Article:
• More Bible Study
  • More Community Programs
  • This is Spiritual Warfare
  • Healing Prayer
  • Worship
  • Mission/Serving
  • Need to get hold of God's grace more
All have a place, but none are solutions...in fact, as a stand alone they can only serve to deceive us into thinking we only need time and to try harder.

What is true about us is that we resemble an Iceberg...what people see is the 10% we project, and the real US is the 90% below the surface.

Matthew 11:28-30 (NIV)
28 "Come to me, all you who are weary and burdened, and I will give you rest.
29 Take my yoke upon you and learn from me, for I am gentle and humble in heart, and you will find rest for your souls.
30 For my yoke is easy and my burden is light."




A Yoke is a two-animal collar.  It meant they pulled together.  They were a team and together they could do what neither of them could do alone.  The weariness and burden-bearing that would be singular is changed into something that felt quite restful.
What's interesting is that in Israel during Jesus' day, the farming with Oxen was usually done so that one experienced Ox worked with a younger one, so that the younger one grew up understanding what it was suppose to do.

Jesus says, hook yourself up with me.  I'll help you get "un-wearied", "un-burdened", you'll find that it is more "rest" than work.

I'm going to blog some more on this as my semester goes along...but I thought you'd might to start "thinking" with me also.

Peace

Tuesday, January 10, 2012

What about "IF" faith?

Yesterday I mused on the idea of "High Faith".  The words faith and high don't necessarily ring a bell; but I wanted to think out loud about how we approach faith, or don't approach it on a daily basis.  Most of us who believe in Christ struggle with the daily aspect of walking out faithfully the faith we affirm on Sunday.  It's easy to be a Sunday Christian.  I can say, act, do the right things in the company of my believing friends; it's Monday thru Saturday that my faith leaves me perplexed.
Think about these two accounts.
Mark 9:2-9 (NIV)
2 After six days Jesus took Peter, James and John with him and led them up a high mountain, where they were all alone. There he was transfigured before them.
3 His clothes became dazzling white, whiter than anyone in the world could bleach them.
4 And there appeared before them Elijah and Moses, who were talking with Jesus.
5 Peter said to Jesus, "Rabbi, it is good for us to be here. Let us put up three shelters--one for you, one for Moses and one for Elijah."
6 (He did not know what to say, they were so frightened.)
7 Then a cloud appeared and enveloped them, and a voice came from the cloud: "This is my Son, whom I love. Listen to him!"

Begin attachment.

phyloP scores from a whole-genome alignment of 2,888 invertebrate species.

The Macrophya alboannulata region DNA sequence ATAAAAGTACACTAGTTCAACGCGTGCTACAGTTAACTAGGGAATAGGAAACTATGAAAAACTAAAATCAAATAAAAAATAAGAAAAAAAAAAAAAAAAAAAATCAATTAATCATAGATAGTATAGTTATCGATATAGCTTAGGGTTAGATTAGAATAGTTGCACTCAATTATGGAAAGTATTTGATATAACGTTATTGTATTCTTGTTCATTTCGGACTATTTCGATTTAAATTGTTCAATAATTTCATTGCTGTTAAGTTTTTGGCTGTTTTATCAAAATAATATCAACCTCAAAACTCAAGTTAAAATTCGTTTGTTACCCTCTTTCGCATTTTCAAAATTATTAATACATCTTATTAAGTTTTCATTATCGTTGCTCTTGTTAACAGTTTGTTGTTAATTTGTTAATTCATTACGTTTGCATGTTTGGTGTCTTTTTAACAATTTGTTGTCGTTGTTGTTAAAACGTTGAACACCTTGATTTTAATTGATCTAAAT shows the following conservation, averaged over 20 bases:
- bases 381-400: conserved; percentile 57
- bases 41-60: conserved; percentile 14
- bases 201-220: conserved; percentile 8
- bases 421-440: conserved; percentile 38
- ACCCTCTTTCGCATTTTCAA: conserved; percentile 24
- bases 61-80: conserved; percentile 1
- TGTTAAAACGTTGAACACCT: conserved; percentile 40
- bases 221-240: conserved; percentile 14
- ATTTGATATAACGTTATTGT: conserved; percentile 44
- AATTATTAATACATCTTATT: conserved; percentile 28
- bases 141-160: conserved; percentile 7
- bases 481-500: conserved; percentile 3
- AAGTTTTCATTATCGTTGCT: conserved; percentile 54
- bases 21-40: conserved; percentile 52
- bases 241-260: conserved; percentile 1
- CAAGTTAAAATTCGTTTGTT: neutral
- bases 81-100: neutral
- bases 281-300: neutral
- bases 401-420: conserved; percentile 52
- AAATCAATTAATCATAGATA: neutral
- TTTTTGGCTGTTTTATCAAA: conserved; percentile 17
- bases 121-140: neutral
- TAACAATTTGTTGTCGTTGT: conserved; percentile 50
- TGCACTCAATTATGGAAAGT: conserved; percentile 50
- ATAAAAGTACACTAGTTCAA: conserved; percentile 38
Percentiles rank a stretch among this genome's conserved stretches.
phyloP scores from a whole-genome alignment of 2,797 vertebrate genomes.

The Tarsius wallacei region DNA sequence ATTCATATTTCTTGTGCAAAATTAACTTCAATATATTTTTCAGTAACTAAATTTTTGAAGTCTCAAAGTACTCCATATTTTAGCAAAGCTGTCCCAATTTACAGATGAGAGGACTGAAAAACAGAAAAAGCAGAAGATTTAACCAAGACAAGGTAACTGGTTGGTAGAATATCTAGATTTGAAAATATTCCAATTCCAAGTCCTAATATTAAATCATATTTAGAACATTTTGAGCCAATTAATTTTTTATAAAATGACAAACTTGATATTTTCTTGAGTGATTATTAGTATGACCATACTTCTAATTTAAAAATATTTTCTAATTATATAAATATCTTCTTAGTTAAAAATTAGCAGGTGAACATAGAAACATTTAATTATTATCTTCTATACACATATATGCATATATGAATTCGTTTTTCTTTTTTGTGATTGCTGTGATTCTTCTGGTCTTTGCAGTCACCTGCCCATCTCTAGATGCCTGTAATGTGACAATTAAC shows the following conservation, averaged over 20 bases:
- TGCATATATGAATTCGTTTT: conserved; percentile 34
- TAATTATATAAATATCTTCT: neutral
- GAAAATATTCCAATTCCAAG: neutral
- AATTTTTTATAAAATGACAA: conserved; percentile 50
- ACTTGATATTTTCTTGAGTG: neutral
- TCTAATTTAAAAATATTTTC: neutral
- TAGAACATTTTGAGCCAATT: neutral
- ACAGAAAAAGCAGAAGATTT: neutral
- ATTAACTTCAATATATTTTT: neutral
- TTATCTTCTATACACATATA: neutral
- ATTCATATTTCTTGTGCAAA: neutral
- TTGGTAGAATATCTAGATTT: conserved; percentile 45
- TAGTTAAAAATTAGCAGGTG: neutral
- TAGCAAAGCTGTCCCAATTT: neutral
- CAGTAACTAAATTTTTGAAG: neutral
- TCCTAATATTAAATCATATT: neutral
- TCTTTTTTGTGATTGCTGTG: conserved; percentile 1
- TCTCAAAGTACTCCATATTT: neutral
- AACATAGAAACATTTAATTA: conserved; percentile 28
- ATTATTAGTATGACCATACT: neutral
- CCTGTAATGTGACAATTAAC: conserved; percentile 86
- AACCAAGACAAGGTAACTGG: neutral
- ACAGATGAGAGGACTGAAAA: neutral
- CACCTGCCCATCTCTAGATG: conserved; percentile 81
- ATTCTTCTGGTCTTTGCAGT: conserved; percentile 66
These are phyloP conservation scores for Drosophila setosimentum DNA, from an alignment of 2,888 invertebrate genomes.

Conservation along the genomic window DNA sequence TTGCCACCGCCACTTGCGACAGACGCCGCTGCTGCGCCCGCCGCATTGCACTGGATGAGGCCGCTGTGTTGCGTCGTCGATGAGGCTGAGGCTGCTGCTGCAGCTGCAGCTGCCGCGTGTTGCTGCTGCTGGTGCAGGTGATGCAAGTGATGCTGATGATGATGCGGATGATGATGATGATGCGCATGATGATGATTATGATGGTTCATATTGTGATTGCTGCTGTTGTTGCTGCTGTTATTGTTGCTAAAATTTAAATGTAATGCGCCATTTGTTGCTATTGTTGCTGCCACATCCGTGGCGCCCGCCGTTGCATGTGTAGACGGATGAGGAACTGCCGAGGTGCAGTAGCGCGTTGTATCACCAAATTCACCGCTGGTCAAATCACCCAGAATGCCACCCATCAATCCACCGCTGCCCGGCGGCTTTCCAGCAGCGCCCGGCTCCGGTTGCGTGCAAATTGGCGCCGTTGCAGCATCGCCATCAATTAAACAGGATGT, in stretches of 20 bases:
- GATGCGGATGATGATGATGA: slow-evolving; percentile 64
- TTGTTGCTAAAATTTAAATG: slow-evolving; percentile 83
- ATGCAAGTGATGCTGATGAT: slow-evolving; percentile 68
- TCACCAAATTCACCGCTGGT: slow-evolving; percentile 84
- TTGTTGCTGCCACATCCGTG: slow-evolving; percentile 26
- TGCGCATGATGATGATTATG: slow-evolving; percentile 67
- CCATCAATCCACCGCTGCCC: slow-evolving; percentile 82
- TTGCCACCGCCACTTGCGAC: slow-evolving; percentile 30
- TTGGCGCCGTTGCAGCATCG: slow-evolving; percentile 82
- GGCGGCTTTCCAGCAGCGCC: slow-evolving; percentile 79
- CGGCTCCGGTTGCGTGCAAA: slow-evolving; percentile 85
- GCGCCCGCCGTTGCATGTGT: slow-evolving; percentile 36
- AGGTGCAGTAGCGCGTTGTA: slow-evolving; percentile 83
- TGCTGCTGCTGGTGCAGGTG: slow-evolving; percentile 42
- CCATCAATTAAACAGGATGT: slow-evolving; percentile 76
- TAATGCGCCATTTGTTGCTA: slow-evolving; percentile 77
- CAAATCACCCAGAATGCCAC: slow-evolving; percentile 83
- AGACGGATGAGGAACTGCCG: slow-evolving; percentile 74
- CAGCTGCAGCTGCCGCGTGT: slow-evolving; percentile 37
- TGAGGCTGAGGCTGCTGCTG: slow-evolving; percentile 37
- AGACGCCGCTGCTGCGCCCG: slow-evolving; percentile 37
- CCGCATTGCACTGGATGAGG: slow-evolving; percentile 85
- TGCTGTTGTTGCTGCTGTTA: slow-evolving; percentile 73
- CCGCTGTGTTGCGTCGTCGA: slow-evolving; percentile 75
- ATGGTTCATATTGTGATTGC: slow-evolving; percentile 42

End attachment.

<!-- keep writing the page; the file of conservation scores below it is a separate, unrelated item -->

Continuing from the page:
8 Suddenly, when they looked around, they no longer saw anyone with them except Jesus.
9 As they were coming down the mountain, Jesus gave them orders not to tell anyone what they had seen until the Son of Man had risen from the dead.


No matter what we experience that is good, we all have to come down the mountain.  Life is not lived on the mountain, but down on the earth.  What we'd like to do is build an altar on the mountain top and stay there...who doesn't want the "high"?  Yet Jesus brought them down...to where life was not filled with dazzling white, and visions, and clouds that amaze; but rather to where "stuff" happens.
Later in that passage...just 5 verses later, and obviously as they re-enter the world from the mountain top:

Mark 9:14-24 (NIV)
14 When they came to the other disciples, they saw a large crowd around them and the teachers of the law arguing with them.
15 As soon as all the people saw Jesus, they were overwhelmed with wonder and ran to greet him.
16 "What are you arguing with them about?" he asked.
17 A man in the crowd answered, "Teacher, I brought you my son, who is possessed by a spirit that has robbed him of speech.
18 Whenever it seizes him, it throws him to the ground. He foams at the mouth, gnashes his teeth and becomes rigid. I asked your disciples to drive out the spirit, but they could not."
19 "O unbelieving generation," Jesus replied, "how long shall I stay with you? How long shall I put up with you? Bring the boy to me."
20 So they brought him. When the spirit saw Jesus, it immediately threw the boy into a convulsion. He fell to the ground and rolled around, foaming at the mouth.
21 Jesus asked the boy's father, "How long has he been like this?" "From childhood," he answered.